The world changed in 2012. Arab spring uprisings took hold and forged new, fragile governments in countries such as Egypt. Attacks on American facilities brought an already frenzied presidential campaign to a boiling point. And states throughout the globe pushed the limits of what their neighbors might allow them to do. Amid a year roiled with foreign developments, not everything went right.
Check out this list of the top foreign policy blunders of 2012 that might have changed the outlook of the world.
1) Obama Repeatedly Bungles the Name of a Nobel Laureate
President Barack Obama became the first president to visit Myanmar earlier this fall, and made the decision most advisors would consider fool-proof of holding a press conference with Aung San Suu Kyi, one of the most highly lauded icons of democracy.
Unfortunately, he did not pronounce the Peace Prize laureate's name correctly, reports Reuters, substituting the second syllable with "Yan."
As her Norwegian-bestowed title suggests, the graceful Suu Kyi did not correct the president.
2) The Trip of Gaffes
This almost deserves multiple entries, but for the sake of partisan fairness we'll keep it to one. Romney's gaffe-laden overseas campaign trip began with a critique of British efforts to host the Olympics this summer. A cursory appraisal of the planning process left the Republican nominee (and former Olympic Organizing Committee CEO) "disconcerted" by what he saw.
Brits have said the comments brought the usually fractured country to unprecedented levels of unity in its distaste of Obama's opponent. As one put it, it was the first time Londoners spoke to one another on the Underground since it was used as a bomb shelter during World War II.
Romney went on to raise eyebrows in Israel and Palestine after proclaiming the Israeli economic state is healthier than Palestine due to the Jewish culture.
He polished off the tour by holding high the Polish economy as a champion of "economic liberty" and "smaller government." Unemployment there was about 12 percent.
This is less of a bungle and more of what one foreign policy expert calls a "one-man foreign policy wrecking crew."
Julian Assange made headlines in recent years for dumping gigabytes of classified documents on the Internet through his site Wikileaks. The results of his creation are still being felt throughout foreign affairs circles, particularly as one of the leakers, Pfc. Bradley Manning, began his pre-trail hearing in late November.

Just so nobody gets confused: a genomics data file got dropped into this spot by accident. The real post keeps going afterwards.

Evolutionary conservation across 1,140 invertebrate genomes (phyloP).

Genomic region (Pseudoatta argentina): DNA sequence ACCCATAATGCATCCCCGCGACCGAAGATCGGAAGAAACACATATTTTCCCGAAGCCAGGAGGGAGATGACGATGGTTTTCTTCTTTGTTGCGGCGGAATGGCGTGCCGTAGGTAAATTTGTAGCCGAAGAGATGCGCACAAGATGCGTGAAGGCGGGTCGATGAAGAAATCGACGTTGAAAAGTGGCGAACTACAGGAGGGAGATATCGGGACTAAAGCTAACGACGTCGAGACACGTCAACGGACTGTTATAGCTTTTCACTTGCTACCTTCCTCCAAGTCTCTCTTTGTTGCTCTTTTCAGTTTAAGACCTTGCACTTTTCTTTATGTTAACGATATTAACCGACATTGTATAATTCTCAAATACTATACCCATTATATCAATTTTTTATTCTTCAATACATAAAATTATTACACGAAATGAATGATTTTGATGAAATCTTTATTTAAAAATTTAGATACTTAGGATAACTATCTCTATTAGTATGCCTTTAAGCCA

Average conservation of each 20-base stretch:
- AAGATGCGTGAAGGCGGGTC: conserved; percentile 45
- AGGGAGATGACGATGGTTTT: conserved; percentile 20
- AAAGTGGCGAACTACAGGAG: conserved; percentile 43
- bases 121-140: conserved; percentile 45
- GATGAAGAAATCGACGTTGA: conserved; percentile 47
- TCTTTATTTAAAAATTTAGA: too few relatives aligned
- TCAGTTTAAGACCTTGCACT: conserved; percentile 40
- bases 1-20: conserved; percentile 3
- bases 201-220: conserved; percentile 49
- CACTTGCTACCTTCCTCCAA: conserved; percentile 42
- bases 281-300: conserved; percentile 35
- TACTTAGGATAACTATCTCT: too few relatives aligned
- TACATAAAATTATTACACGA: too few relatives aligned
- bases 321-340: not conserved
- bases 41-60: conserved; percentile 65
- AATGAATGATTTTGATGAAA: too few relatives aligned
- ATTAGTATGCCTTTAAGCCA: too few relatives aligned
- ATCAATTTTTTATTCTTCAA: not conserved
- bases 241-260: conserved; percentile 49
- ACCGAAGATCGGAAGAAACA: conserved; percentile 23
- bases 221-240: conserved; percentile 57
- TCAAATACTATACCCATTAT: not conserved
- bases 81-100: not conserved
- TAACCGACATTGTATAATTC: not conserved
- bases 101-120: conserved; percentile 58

The notoriously slippery Australian has repeatedly dodged any international ramifications, despite many enraged bureaucrats.
Western powers may have been assuaged after Sweden issued rape charges against Assange while he was in the United Kingdom. But before he could be extradited, he stole into the Ecuadorian Embassy in June, where he remains as of this writing. Embassy spokespeople have said they are concerned that facing trial in Sweden may end with a similar trip to the U.S. to face charges for the leaks.
4) The 'Pivot' to Asia
The way America has framed its new policy toward the Western Pacific exposes the importance of choosing words carefully.
Many Asian nations were puzzled by the Obama Administration's choice of the cryptic word 'pivot' for its new policy to Asia. European allies felt shunned by interpreting the word by its definition, where an object leaves one point for another.
Top leaders, all the way up to Obama and Secretary of State Hillary Clinton have backtracked on how this phrasing was perceived, stressing to Europe that the U.S. remains focused on issues there, and will need those alliances to help establish this new Asian presence.
"Words matter. Words spoken by military and political officialdom have sometimes destructive weight and speed in the info age," one foreign policy expert tells U.S. News. "Significant foreign policy positions (much less shifts in policies) must be carefully crafted and thoughtfully explained. Loose slogans uttered by well-intentioned government officials can create a mess and 'wag the dog.'"
5) Obama's Hot Mic Gets Frosty in Russia
Politicians often get in trouble for speaking honestly. Obama proved the truth of this maxim when he gave his Russian counterpart a frank appraisal of the election calendar in what both thought was a private moment. Unfortunate for the incumbent, his microphone was still "hot" and the entire world heard his request for President Medvedev to bear with America until after the November election, when Obama says he could be more "flexible."